The Finnish company Deltabit Oy is creating awareness of access-control systems that are replacing traditional keys. A fingerprint already opens the door to keep-fit rooms at Tampere, Finland.
Deltabit Oy has been developing systems and applications based on fingerprint recognition for more than six years. The basic idea is the keyless concept. Fingerprint recognition can be used in access control for opening doors, controlling burglar alarms and supervising working hours. The only limitations are those set by the imagination.
"Our focus in the field of biometric identification is on entrance control systems, customer-management systems and on patient and personal identification systems at hospitals," says managing director Jouna Järviö.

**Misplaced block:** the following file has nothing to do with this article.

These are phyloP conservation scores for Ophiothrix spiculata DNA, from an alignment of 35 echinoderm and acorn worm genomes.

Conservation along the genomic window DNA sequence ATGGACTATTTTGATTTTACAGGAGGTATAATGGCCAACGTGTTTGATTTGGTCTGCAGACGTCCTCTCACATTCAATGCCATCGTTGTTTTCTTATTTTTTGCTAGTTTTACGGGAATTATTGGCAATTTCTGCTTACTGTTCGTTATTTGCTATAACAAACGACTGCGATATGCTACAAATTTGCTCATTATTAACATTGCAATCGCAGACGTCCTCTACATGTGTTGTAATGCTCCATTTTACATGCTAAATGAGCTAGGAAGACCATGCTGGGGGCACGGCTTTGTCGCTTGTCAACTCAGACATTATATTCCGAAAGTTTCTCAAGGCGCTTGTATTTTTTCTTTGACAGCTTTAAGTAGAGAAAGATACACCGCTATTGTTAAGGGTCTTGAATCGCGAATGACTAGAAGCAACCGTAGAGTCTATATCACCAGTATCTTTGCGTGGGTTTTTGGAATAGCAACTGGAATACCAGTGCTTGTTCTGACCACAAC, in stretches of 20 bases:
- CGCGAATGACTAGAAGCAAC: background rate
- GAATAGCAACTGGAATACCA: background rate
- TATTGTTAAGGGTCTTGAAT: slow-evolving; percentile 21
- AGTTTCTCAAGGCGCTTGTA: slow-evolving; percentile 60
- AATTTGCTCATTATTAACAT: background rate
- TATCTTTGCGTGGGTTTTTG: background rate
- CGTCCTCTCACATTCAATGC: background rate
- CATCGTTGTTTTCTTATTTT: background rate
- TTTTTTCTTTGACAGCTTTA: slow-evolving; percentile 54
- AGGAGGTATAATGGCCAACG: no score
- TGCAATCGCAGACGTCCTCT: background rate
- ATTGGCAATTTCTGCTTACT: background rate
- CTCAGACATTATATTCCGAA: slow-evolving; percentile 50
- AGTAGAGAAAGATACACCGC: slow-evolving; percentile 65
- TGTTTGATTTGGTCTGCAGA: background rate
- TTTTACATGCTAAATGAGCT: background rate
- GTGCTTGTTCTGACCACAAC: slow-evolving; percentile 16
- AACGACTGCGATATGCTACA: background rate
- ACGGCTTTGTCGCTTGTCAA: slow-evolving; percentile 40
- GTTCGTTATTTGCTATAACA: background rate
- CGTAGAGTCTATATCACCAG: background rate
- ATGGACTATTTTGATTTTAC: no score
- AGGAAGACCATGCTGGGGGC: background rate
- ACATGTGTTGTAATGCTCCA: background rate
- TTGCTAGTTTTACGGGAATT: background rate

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The Fraunhofer IWS Dresden and Technische Universität Dresden inaugurated their jointly operated Center for Additive Manufacturing Dresden (AMCD) with a festive ceremony on February 7, 2017. Scientists from various disciplines perform research on materials, additive manufacturing processes and innovative technologies, which build up components in a layer by layer process. This technology opens up new horizons for component design and combinations of functions. For example during fabrication, electrical conductors and sensors are already able to be additively manufactured into components. They provide information about stress conditions of a product during operation.
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